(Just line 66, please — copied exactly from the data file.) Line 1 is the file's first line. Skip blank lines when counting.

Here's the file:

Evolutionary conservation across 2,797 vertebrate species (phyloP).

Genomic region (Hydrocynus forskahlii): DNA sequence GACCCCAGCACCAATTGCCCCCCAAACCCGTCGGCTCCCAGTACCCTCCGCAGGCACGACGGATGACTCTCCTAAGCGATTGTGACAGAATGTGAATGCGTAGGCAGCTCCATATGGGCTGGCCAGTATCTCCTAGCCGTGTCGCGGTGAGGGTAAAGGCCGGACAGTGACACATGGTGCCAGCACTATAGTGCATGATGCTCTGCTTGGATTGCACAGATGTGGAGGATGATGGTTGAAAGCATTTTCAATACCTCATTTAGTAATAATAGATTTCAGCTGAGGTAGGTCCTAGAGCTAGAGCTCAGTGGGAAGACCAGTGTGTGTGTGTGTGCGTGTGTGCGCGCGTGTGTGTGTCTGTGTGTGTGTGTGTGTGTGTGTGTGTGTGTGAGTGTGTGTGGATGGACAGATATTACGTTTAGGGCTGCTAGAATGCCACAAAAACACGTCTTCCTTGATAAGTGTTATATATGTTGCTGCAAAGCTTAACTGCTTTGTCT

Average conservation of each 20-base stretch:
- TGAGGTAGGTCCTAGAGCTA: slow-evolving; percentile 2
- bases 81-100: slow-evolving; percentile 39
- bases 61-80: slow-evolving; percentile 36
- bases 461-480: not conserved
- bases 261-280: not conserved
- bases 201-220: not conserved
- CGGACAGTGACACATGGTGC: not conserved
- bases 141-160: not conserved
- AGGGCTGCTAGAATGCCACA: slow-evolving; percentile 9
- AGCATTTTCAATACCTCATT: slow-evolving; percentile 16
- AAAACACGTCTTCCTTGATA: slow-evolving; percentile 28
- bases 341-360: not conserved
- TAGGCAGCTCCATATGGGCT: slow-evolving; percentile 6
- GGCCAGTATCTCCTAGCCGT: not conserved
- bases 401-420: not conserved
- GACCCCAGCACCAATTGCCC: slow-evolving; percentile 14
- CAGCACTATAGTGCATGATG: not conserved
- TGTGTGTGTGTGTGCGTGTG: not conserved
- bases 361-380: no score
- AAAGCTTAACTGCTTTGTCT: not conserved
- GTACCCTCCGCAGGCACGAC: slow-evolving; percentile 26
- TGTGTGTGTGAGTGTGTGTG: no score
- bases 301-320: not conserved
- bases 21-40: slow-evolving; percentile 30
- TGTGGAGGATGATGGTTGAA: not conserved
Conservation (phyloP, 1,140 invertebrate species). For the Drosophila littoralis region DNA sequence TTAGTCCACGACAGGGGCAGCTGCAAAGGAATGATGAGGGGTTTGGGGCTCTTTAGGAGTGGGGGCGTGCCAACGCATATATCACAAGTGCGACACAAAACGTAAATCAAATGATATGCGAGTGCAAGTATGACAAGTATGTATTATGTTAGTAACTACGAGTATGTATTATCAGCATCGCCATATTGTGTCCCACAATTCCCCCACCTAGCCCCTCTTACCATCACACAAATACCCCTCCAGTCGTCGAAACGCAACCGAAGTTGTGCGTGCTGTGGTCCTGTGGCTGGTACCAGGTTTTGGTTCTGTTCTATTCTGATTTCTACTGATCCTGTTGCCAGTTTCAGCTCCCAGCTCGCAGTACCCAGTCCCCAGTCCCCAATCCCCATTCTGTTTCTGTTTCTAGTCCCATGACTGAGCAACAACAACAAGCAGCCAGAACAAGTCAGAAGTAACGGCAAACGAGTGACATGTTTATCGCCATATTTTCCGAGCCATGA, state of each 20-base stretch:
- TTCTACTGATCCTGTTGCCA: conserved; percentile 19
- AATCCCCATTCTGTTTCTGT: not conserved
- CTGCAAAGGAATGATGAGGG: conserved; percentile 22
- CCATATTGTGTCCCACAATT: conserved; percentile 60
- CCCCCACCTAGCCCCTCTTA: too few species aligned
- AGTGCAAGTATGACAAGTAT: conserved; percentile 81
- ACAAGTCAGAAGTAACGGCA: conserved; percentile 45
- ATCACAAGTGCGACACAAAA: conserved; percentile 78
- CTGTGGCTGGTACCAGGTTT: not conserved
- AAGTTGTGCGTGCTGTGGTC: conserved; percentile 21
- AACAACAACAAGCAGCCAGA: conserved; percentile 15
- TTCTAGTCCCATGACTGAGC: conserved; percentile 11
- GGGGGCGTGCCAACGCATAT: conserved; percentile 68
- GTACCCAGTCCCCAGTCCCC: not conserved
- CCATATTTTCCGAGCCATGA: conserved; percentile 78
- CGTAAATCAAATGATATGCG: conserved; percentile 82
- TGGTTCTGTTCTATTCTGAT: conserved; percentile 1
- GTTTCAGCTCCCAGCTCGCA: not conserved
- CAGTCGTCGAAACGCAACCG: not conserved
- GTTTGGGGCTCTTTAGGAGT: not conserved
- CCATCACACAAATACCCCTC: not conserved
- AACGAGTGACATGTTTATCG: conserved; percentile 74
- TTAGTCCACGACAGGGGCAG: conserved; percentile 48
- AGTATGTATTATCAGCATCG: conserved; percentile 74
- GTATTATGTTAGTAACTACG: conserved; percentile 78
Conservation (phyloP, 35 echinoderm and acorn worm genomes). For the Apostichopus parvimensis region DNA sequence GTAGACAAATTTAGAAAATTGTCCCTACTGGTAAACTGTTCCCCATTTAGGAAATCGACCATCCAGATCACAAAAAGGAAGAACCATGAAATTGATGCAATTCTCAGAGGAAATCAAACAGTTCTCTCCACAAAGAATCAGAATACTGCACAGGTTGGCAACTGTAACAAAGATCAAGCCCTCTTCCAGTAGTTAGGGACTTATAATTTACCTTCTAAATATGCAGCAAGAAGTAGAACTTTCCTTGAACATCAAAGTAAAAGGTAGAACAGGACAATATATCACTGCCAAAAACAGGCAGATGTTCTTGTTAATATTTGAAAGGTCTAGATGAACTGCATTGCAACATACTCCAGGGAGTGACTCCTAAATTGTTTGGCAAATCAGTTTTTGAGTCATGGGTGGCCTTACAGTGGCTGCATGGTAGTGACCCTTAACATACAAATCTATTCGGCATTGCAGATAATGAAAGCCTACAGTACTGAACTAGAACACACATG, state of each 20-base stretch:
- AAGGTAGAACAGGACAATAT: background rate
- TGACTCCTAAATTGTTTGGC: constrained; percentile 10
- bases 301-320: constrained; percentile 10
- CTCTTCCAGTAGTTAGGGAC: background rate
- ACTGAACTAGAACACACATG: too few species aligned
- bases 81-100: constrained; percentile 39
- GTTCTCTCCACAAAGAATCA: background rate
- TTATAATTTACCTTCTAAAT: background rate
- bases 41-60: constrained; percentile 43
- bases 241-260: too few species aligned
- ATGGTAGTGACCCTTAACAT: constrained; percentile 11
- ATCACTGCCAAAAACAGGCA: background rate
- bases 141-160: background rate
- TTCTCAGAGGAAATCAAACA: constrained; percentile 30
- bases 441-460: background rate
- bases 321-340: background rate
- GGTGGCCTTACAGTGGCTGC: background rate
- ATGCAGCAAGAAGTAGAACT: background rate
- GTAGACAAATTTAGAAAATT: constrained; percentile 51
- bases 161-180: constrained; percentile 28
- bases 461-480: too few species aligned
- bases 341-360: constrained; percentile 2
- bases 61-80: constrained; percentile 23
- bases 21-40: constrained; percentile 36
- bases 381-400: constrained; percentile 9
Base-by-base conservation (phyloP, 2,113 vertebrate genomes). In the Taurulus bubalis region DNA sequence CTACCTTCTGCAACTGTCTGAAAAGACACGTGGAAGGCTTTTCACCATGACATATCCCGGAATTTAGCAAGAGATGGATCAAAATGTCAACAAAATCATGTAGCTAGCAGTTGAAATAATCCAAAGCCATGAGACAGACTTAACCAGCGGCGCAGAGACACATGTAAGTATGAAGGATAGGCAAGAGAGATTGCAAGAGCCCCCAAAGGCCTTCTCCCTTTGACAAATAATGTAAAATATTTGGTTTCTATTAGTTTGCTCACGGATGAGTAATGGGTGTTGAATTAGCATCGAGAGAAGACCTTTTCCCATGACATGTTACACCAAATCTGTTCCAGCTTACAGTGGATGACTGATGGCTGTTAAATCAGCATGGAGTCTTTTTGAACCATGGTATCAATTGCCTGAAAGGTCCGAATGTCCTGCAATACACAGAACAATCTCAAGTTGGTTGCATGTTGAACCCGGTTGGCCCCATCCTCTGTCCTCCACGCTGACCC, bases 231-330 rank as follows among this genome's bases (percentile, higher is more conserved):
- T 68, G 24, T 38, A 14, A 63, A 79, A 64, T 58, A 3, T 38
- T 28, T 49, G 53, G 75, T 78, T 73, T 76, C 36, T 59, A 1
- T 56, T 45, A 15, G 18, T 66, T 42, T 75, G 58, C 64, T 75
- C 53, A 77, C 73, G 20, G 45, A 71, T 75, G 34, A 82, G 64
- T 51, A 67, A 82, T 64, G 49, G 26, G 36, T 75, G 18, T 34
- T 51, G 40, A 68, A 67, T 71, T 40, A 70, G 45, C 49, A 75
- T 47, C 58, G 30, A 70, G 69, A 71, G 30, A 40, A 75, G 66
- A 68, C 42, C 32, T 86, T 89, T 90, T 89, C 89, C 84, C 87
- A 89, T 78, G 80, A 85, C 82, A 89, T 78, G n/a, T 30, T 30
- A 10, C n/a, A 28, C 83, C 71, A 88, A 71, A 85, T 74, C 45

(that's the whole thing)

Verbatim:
- ATGGTAGTGACCCTTAACAT: constrained; percentile 11